We eat bread and butter and boiled ham, my favourite, and a glass of milk to wash it down. Then we go out the front again to sit with O’Toole. We take it in turns to rub her fluffy white belly gently, and under her ears where she likes it. It always makes her nudge her head into your hand, wanting more. Mammy comes out and looks at us and calls us little terrors but we know she’s codding with us and we laugh.
When it’s Tricky’s turn to rub her she jumps up and starts twirling around and around.
‘What did you do?’
‘I did nothing!’
And then I know the time has come. ‘Mammy!’ I shout. ‘Mammy!’
She runs out. ‘What?’
‘O’Toole’s having her babbies.’
O’Toole is doing circles and sniffing and licking and Mammy takes one look at her and says that I’m right and I smile a little bit because I’m right.
‘Run and get your father, good woman.’ She calls me good woman sometimes and womaneen because I’m the second woman of the house and she says I’m growing up and soon I’ll be a heartbreaker.
I jump up, brush the dirt off my hands and run in the direction of the hayshed, where Daddy is working.
‘Daddy, come quick,’ I shout. ‘O’Toole’s having her pups!’
He comes out before I get to the door and starts towards me, and we run back to the house.
When we get to the front yard, he walks up to O’Toole and rubs her belly until she lies down. She turns to him, like she knows he’s there to help. I bite my lip because I’m afraid it will hurt and I’m afraid I will cry. I remember my mammy’s face and I know it hurt her a lot.
‘It’s okay,’ I say under my breath. ‘Daddy’s here now.’
Seven pups slide out one after the other, straight into Daddy’s big right hand. They come so quickly that there’s a pile of tiny breathing bodies, each one of them covered in a layer of something gloopy. O’Toole nudges her nose into one of them, bites off the thick film and licks off the gloopy stuff. All the time the others are wriggling inside their little bags of gloop and they’re squealing non-stop.
‘Can they breathe?’ I ask Daddy because of the desperate way they’re squealing, like they’re suffocating. One by one, O’Toole peels off the sludgy stuff and reveals tiny babbies with skins that are wet like the seals I‘ve seen on TV, nudging their noses into each other. Two of them are as still as Wilhelmina was and I know they haven’t made it.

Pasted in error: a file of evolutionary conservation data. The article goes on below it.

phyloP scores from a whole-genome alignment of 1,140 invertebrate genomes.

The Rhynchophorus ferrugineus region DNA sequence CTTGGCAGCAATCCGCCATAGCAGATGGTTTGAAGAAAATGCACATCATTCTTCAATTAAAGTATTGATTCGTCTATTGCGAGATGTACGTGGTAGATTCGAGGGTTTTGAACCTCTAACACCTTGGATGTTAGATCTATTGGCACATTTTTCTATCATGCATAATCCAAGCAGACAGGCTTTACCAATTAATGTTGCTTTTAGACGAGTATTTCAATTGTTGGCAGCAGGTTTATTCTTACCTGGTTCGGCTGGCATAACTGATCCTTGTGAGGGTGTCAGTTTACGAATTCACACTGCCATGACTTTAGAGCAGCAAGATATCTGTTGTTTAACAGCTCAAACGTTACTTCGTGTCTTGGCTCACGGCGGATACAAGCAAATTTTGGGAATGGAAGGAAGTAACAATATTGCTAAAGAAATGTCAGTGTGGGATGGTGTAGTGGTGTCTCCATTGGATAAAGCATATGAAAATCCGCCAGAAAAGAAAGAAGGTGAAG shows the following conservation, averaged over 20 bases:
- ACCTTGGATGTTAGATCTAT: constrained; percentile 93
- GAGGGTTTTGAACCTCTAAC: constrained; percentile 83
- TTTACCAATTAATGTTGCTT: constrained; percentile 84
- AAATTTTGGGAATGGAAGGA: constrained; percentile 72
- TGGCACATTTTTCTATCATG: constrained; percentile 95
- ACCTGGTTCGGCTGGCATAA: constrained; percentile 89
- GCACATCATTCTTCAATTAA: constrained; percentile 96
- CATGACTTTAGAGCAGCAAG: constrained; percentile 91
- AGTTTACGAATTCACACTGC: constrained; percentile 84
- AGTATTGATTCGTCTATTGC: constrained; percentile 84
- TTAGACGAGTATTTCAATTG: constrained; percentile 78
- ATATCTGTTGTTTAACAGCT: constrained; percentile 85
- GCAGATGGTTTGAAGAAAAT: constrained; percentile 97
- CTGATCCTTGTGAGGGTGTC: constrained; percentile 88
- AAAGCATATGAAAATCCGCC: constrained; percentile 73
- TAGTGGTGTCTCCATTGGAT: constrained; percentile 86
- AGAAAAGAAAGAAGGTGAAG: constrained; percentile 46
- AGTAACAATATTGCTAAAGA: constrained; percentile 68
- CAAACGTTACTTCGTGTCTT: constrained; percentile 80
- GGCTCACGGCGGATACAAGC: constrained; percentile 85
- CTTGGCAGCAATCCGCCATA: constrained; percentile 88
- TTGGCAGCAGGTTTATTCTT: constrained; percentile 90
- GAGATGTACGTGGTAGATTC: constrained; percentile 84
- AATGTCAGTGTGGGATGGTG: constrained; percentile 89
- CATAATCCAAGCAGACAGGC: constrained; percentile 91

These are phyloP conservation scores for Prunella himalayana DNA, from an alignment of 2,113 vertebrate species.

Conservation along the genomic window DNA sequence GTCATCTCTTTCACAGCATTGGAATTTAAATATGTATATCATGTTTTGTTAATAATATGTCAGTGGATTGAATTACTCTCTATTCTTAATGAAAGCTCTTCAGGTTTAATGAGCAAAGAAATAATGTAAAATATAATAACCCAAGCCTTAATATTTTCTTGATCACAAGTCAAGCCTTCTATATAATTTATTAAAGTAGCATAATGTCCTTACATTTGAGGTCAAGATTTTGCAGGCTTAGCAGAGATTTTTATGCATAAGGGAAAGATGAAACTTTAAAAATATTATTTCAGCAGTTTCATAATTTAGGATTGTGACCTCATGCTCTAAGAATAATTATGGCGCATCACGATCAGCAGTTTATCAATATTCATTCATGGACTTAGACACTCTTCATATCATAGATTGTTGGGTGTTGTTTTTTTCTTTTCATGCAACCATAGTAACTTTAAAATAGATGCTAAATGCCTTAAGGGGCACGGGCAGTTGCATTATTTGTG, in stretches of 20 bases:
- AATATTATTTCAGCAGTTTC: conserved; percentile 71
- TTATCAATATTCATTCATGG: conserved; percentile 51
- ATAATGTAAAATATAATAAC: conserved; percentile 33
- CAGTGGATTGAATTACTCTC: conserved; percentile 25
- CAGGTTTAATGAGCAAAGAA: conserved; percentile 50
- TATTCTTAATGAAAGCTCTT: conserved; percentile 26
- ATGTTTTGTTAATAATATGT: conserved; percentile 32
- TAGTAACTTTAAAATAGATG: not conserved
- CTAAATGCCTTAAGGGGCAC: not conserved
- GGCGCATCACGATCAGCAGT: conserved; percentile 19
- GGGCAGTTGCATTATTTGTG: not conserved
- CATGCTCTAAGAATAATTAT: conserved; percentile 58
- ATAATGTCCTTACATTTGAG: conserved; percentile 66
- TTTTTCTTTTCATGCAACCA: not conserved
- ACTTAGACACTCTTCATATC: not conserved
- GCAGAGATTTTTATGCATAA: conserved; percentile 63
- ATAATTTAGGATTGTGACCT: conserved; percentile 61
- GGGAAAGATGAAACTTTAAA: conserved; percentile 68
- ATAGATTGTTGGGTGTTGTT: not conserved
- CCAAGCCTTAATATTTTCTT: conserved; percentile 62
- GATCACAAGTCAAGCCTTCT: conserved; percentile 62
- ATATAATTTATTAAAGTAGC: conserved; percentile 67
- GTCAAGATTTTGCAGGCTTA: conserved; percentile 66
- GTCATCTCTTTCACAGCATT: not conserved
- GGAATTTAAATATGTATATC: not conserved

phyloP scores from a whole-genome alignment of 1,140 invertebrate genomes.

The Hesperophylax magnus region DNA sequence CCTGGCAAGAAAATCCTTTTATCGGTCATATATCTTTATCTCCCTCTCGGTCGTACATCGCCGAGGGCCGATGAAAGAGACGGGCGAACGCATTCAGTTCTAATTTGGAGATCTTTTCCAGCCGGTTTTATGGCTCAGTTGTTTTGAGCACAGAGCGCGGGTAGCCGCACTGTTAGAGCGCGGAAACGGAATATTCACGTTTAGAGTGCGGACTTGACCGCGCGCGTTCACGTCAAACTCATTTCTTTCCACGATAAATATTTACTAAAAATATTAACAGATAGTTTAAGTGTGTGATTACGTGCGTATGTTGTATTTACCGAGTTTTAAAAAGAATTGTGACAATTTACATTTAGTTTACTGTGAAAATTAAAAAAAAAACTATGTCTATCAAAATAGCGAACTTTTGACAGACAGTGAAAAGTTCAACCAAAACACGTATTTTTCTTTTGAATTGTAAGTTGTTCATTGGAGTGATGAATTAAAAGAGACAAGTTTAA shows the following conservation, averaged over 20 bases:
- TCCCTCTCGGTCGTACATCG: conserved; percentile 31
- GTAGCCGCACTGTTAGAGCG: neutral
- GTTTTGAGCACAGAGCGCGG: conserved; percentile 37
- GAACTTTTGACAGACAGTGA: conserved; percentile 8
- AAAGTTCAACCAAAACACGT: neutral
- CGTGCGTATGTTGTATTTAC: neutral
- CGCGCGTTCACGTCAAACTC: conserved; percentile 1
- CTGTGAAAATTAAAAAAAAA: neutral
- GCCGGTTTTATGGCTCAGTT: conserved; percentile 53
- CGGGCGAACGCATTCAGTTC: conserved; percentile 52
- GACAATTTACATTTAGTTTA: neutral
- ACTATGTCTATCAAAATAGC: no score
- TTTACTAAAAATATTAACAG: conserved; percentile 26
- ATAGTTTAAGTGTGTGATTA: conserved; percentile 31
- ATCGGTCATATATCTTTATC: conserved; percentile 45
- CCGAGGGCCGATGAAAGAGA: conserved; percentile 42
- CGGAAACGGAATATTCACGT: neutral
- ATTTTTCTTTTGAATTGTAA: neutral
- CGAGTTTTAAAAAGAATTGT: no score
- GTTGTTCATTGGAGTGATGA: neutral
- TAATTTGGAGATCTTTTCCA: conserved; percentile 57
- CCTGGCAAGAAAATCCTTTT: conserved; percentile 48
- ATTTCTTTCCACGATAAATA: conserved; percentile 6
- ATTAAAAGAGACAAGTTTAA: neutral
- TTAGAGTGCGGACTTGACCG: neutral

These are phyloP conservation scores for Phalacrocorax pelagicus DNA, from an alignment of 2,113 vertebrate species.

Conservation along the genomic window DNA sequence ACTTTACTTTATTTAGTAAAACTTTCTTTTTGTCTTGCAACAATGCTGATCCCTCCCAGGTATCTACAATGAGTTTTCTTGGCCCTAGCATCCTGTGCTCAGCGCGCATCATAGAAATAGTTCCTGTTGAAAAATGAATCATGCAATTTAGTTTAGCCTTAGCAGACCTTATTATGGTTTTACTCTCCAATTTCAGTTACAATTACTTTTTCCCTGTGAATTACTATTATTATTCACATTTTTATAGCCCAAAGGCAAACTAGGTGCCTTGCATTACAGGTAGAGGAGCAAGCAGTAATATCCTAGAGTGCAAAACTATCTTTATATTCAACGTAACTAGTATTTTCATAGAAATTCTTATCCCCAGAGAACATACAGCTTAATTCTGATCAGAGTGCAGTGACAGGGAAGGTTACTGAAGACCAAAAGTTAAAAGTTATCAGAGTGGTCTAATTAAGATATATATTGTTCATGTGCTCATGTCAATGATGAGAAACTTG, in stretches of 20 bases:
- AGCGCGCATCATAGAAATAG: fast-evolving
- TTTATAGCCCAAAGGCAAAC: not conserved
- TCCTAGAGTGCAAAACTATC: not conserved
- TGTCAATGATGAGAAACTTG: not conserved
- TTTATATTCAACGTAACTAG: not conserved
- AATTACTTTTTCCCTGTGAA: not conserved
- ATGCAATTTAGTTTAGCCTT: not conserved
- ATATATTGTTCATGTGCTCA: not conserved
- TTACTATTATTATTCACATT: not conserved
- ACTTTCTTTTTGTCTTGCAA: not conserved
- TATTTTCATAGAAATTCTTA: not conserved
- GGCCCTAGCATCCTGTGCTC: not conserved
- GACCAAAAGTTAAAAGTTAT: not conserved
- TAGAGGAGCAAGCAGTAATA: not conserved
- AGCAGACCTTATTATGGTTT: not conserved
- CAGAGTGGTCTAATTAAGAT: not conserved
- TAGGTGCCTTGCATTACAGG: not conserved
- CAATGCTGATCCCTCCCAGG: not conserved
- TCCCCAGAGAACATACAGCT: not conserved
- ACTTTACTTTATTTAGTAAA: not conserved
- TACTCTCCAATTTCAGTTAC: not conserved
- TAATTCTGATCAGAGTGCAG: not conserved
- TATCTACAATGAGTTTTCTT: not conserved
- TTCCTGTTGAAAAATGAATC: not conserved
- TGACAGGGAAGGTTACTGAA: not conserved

Daddy calls over to Mammy to get a bag from the storeroom.
Me and Tricky stand silently, watching, and I keep my hand around his shoulder because he’s scared but because I’m scared, too. The ones still in the see-through bags are squealing and I don’t know if they can breathe and Daddy hasn’t said anything.
Mammy goes into the house and comes out a minute later with one of the turf sacks that she hands to Daddy.
He picks up one of the dead seal-puppies and puts it in the bag, reaching his arm all the way and placing it at the bottom. He takes his arm out and Tricky twitches when he sees the blood shine on his hand. He goes for the second dead one and drops it in the red-stained sack.
When he picks up a live pup that writhes in his hand, my head reels.
It’s O’Toole who cries when he picks up a fourth; she whines and paws at the ground.
The words are thin as a blade of grass when they come. ‘Daddy… Daddy, wait.’
‘I’ve got to drown them, Micky.’
‘What?’ The tears scratch my eyes.
‘We can’t have all these pups, we have to get rid of them.’